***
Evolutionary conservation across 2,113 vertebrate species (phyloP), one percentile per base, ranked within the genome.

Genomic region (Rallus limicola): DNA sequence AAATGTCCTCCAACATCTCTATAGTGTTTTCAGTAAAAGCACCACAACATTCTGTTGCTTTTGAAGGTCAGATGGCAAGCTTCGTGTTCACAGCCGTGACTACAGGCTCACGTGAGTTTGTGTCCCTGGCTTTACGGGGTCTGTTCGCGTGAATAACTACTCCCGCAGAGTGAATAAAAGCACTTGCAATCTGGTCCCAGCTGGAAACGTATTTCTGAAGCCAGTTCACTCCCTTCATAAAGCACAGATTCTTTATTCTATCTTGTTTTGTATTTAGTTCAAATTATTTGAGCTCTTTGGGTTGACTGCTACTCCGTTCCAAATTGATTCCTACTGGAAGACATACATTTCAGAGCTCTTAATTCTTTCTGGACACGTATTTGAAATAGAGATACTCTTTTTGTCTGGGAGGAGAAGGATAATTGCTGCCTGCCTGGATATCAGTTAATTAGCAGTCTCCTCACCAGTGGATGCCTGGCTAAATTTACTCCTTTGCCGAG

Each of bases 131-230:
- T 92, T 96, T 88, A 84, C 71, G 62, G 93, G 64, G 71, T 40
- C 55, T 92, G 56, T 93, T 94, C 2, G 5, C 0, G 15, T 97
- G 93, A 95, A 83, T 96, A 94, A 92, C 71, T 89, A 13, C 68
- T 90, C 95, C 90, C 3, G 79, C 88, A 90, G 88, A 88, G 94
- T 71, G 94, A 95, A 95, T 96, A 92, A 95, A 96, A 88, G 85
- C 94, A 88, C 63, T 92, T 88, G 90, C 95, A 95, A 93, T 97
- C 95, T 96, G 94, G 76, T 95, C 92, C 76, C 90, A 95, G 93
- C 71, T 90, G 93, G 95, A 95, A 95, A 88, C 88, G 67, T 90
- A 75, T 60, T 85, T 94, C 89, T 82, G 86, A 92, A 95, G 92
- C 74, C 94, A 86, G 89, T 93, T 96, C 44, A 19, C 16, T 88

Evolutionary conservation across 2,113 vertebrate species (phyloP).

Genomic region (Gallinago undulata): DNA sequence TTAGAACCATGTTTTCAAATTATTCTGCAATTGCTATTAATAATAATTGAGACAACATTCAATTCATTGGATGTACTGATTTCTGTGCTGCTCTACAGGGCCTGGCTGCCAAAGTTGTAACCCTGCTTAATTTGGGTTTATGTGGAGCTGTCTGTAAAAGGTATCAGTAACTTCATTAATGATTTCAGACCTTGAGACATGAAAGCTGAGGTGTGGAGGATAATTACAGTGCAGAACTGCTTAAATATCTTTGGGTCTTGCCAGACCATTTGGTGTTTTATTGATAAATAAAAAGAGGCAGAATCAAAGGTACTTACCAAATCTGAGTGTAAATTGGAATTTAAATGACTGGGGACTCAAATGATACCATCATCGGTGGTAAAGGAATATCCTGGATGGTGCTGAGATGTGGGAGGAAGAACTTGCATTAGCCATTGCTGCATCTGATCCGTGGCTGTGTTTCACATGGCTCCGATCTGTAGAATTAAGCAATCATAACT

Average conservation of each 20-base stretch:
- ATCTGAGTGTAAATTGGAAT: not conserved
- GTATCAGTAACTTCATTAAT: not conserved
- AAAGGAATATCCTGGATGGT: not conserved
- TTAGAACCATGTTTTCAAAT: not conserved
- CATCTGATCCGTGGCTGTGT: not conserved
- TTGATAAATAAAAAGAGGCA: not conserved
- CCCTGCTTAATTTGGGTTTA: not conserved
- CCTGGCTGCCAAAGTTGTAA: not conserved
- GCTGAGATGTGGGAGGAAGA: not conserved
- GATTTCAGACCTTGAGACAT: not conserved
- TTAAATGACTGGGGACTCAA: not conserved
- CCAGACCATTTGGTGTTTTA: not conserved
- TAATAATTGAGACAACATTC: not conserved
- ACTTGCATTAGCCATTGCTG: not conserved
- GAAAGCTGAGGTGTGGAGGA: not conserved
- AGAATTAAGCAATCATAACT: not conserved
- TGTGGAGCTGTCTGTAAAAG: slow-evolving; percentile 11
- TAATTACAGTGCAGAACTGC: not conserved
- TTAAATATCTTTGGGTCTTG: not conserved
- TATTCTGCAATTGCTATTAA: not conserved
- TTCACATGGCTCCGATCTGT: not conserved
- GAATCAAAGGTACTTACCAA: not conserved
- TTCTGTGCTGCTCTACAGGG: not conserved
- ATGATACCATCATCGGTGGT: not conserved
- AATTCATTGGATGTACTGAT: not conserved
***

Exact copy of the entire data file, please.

Evolutionary conservation across 2,113 vertebrate species (phyloP), one percentile per base, ranked within the genome.

Genomic region (Rallus limicola): DNA sequence AAATGTCCTCCAACATCTCTATAGTGTTTTCAGTAAAAGCACCACAACATTCTGTTGCTTTTGAAGGTCAGATGGCAAGCTTCGTGTTCACAGCCGTGACTACAGGCTCACGTGAGTTTGTGTCCCTGGCTTTACGGGGTCTGTTCGCGTGAATAACTACTCCCGCAGAGTGAATAAAAGCACTTGCAATCTGGTCCCAGCTGGAAACGTATTTCTGAAGCCAGTTCACTCCCTTCATAAAGCACAGATTCTTTATTCTATCTTGTTTTGTATTTAGTTCAAATTATTTGAGCTCTTTGGGTTGACTGCTACTCCGTTCCAAATTGATTCCTACTGGAAGACATACATTTCAGAGCTCTTAATTCTTTCTGGACACGTATTTGAAATAGAGATACTCTTTTTGTCTGGGAGGAGAAGGATAATTGCTGCCTGCCTGGATATCAGTTAATTAGCAGTCTCCTCACCAGTGGATGCCTGGCTAAATTTACTCCTTTGCCGAG

Each of bases 131-230:
- T 92, T 96, T 88, A 84, C 71, G 62, G 93, G 64, G 71, T 40
- C 55, T 92, G 56, T 93, T 94, C 2, G 5, C 0, G 15, T 97
- G 93, A 95, A 83, T 96, A 94, A 92, C 71, T 89, A 13, C 68
- T 90, C 95, C 90, C 3, G 79, C 88, A 90, G 88, A 88, G 94
- T 71, G 94, A 95, A 95, T 96, A 92, A 95, A 96, A 88, G 85
- C 94, A 88, C 63, T 92, T 88, G 90, C 95, A 95, A 93, T 97
- C 95, T 96, G 94, G 76, T 95, C 92, C 76, C 90, A 95, G 93
- C 71, T 90, G 93, G 95, A 95, A 95, A 88, C 88, G 67, T 90
- A 75, T 60, T 85, T 94, C 89, T 82, G 86, A 92, A 95, G 92
- C 74, C 94, A 86, G 89, T 93, T 96, C 44, A 19, C 16, T 88

Evolutionary conservation across 2,113 vertebrate species (phyloP).

Genomic region (Gallinago undulata): DNA sequence TTAGAACCATGTTTTCAAATTATTCTGCAATTGCTATTAATAATAATTGAGACAACATTCAATTCATTGGATGTACTGATTTCTGTGCTGCTCTACAGGGCCTGGCTGCCAAAGTTGTAACCCTGCTTAATTTGGGTTTATGTGGAGCTGTCTGTAAAAGGTATCAGTAACTTCATTAATGATTTCAGACCTTGAGACATGAAAGCTGAGGTGTGGAGGATAATTACAGTGCAGAACTGCTTAAATATCTTTGGGTCTTGCCAGACCATTTGGTGTTTTATTGATAAATAAAAAGAGGCAGAATCAAAGGTACTTACCAAATCTGAGTGTAAATTGGAATTTAAATGACTGGGGACTCAAATGATACCATCATCGGTGGTAAAGGAATATCCTGGATGGTGCTGAGATGTGGGAGGAAGAACTTGCATTAGCCATTGCTGCATCTGATCCGTGGCTGTGTTTCACATGGCTCCGATCTGTAGAATTAAGCAATCATAACT

Average conservation of each 20-base stretch:
- ATCTGAGTGTAAATTGGAAT: not conserved
- GTATCAGTAACTTCATTAAT: not conserved
- AAAGGAATATCCTGGATGGT: not conserved
- TTAGAACCATGTTTTCAAAT: not conserved
- CATCTGATCCGTGGCTGTGT: not conserved
- TTGATAAATAAAAAGAGGCA: not conserved
- CCCTGCTTAATTTGGGTTTA: not conserved
- CCTGGCTGCCAAAGTTGTAA: not conserved
- GCTGAGATGTGGGAGGAAGA: not conserved
- GATTTCAGACCTTGAGACAT: not conserved
- TTAAATGACTGGGGACTCAA: not conserved
- CCAGACCATTTGGTGTTTTA: not conserved
- TAATAATTGAGACAACATTC: not conserved
- ACTTGCATTAGCCATTGCTG: not conserved
- GAAAGCTGAGGTGTGGAGGA: not conserved
- AGAATTAAGCAATCATAACT: not conserved
- TGTGGAGCTGTCTGTAAAAG: slow-evolving; percentile 11
- TAATTACAGTGCAGAACTGC: not conserved
- TTAAATATCTTTGGGTCTTG: not conserved
- TATTCTGCAATTGCTATTAA: not conserved
- TTCACATGGCTCCGATCTGT: not conserved
- GAATCAAAGGTACTTACCAA: not conserved
- TTCTGTGCTGCTCTACAGGG: not conserved
- ATGATACCATCATCGGTGGT: not conserved
- AATTCATTGGATGTACTGAT: not conserved